How did you become interested in making performance?

I have been interested in  making performance for as long as I can remember. Since I was 6 and I started first casting my 4 year old brother in plays I had written for my Mum and her friends to watch. I like to think I have gotten a little better at some parts of the creative process since then but my reason for making is still the same. I love people and telling stories. I love sharing these stories with others and having conversations as a result. That's it really.

In 2000 I went to the RCS (then RSAMD) to study Contemporary Theatre Practice and I joined a community in Glasgow that made sense to me and felt exciting and progressive. It was there met my collaborator Tashi Gore and we formed Glas(s) Performance. Everything since then has been a practice made out of our shared love of people and stories.

Is there any particular approach to the making of the show?

We always work within a devising process where we collaborate with the performers involved to explore the personal stories and moments that will help us unlock the universal themes of the work.

Does the show fit with your usual productions?

So much of the work we make as Glas(s) Performance is about love and about what we mean to each other as human beings. This means that we often have to tread the careful path of not simply creating a chocolate box image of how things are. We have to try find ways to explore the complexity and the challenge of relationships – to examine the context that led to things being the way they are – to try and touch on the joy and the pain of things in equal but careful measure in our larger attempt to look at what is most human in all of us.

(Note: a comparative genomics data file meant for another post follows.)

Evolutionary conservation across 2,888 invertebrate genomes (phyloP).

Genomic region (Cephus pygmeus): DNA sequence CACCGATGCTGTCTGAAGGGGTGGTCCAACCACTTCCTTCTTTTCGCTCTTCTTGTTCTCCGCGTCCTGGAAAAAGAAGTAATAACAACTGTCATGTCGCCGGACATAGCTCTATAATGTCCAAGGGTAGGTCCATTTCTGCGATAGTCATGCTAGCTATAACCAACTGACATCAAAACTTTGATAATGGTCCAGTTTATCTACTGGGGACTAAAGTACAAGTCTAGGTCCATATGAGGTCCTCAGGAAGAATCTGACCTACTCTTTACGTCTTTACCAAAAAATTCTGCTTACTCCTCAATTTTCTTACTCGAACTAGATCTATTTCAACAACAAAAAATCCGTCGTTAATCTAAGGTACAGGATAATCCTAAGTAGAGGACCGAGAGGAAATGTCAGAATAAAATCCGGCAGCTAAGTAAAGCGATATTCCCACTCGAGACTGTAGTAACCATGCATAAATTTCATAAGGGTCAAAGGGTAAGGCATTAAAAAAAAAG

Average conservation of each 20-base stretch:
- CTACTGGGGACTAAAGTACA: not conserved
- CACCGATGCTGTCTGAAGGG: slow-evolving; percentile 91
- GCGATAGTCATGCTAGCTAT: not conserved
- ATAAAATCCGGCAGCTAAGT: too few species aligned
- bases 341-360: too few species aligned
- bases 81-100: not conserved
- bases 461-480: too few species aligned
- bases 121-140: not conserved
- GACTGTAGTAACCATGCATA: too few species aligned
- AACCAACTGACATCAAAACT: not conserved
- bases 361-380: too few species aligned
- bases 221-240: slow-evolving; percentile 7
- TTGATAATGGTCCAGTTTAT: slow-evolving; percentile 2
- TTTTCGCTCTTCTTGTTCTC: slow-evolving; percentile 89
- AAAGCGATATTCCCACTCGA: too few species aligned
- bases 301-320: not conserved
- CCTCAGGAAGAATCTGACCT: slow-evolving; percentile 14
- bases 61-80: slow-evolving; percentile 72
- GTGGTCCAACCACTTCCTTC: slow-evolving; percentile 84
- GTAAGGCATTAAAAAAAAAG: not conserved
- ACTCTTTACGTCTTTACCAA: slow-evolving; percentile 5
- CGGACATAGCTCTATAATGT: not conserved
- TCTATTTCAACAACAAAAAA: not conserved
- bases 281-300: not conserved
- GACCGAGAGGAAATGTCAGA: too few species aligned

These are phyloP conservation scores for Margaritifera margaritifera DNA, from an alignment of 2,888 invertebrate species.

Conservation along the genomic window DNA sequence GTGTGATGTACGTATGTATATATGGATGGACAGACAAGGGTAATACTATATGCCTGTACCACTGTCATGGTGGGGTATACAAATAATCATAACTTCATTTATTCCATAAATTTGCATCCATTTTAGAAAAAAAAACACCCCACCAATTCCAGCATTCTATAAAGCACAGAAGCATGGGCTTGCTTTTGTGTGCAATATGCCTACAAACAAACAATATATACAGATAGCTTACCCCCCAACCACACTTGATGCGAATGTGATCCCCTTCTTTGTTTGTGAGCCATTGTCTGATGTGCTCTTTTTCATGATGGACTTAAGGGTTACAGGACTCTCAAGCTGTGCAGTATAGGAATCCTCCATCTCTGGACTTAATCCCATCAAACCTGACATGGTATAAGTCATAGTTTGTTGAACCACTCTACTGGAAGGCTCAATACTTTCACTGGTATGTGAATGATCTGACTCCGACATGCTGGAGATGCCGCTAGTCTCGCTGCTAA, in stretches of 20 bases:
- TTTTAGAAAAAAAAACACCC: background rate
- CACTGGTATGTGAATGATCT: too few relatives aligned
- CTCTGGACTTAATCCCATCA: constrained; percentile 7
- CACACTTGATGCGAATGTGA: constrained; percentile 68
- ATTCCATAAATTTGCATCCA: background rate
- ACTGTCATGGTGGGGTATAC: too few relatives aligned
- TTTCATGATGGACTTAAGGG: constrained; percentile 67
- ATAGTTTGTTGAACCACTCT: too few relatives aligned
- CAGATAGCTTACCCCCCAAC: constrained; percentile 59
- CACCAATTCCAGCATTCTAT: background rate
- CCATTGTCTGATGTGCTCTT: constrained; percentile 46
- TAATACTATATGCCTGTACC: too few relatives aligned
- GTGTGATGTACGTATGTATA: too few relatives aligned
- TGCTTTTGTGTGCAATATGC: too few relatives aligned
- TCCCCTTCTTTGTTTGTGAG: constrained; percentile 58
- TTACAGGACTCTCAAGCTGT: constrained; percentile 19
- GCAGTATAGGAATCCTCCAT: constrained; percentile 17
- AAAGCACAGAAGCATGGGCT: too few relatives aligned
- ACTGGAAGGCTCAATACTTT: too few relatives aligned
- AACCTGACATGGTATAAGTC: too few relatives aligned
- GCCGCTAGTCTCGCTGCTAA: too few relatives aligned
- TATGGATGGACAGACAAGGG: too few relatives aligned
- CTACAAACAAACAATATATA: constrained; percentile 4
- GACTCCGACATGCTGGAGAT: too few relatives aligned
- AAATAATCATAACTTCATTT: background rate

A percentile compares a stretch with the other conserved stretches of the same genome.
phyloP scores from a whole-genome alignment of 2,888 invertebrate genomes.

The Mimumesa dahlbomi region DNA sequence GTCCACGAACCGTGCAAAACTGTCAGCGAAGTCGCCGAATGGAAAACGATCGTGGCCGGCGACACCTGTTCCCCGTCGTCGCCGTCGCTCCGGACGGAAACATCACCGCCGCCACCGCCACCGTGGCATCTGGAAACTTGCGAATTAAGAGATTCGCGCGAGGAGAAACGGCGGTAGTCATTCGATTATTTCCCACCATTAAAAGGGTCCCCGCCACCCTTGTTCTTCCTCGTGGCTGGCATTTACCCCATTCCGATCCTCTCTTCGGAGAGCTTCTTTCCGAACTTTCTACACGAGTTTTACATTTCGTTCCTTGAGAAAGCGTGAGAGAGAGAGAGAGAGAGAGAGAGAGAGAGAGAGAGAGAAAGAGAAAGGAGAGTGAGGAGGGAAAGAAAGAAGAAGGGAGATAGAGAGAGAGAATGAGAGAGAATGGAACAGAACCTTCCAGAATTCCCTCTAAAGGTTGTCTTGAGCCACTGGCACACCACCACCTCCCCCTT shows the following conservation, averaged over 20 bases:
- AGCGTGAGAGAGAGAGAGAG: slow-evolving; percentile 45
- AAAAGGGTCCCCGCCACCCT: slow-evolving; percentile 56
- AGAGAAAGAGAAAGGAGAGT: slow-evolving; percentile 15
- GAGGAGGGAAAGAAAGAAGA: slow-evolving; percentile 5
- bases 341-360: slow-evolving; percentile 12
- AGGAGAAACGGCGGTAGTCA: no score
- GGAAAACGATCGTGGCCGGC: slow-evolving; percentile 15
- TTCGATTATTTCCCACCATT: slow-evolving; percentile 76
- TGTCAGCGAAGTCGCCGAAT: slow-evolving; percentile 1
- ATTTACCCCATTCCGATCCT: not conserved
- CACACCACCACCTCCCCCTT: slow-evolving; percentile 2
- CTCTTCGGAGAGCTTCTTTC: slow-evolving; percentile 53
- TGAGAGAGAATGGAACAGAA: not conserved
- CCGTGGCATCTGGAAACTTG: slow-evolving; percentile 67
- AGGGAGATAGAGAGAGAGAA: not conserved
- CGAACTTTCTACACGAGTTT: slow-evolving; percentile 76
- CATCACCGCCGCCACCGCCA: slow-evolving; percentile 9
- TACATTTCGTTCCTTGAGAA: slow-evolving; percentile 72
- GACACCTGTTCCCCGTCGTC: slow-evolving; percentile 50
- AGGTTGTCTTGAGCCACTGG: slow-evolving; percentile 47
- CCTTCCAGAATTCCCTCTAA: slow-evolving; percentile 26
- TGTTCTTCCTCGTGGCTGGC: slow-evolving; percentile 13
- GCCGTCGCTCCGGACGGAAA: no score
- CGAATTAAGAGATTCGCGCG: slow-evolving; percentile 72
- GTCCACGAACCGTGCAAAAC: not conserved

OLD BOY is no different. 

What do you hope that the audience will experience?

A sense of connection to those men and boys on stage and an appreciation of their stories and the ideas and experiences they are sharing. 

To recognise something of their own lives and the relationships and social histories that have/do impact them.

To reflect on the nature of male familial love and legacy and the larger ideas of masculinity and what is passed down between generations of men from the west of Scotland.

What strategies did you consider towards shaping this audience experience?

We thought about who goes to the theatre and who doesn't and why. We tried to make connections with new people and have a new set of conversations we hadn't had before. 

We have been quite active in making relationships with older communities in Easterhouse and providing access points for people from across the community to be able to come and see the show. That feels important to us.

Manifesto Four: Political Theatre

Haunted Dramaturgy: Andrew Campbell @ Ayr

It’s the end of the world. The dead roam the streets. The last survivors barricade themselves in Ayr Town Hall.

What follows is a terrifying spiral into the worst parts of humanity. Who will survive and what will be left of them?

Ravenous brings audiences face to face with one of Scotland’s most notorious villains in a blood-soaked and visceral new-take on the traditional Haunted House. The audience will be led through an interactive horror experience that promises to startle, disturb and disgust.

On Saturday and Tuesday evening we are offering an extended run where you will be lead to a second venue for a horrifying take on the traditional Escape Room.

NOTE: Over 16s only - discretion is advised.

Venue: Ayr Town Hall Prison Cells

Friday 27th October: 17:00 - 22:00
Saturday 28th October: 11:00 - 22:00
Sunday 29th October: 13:00 - 21:00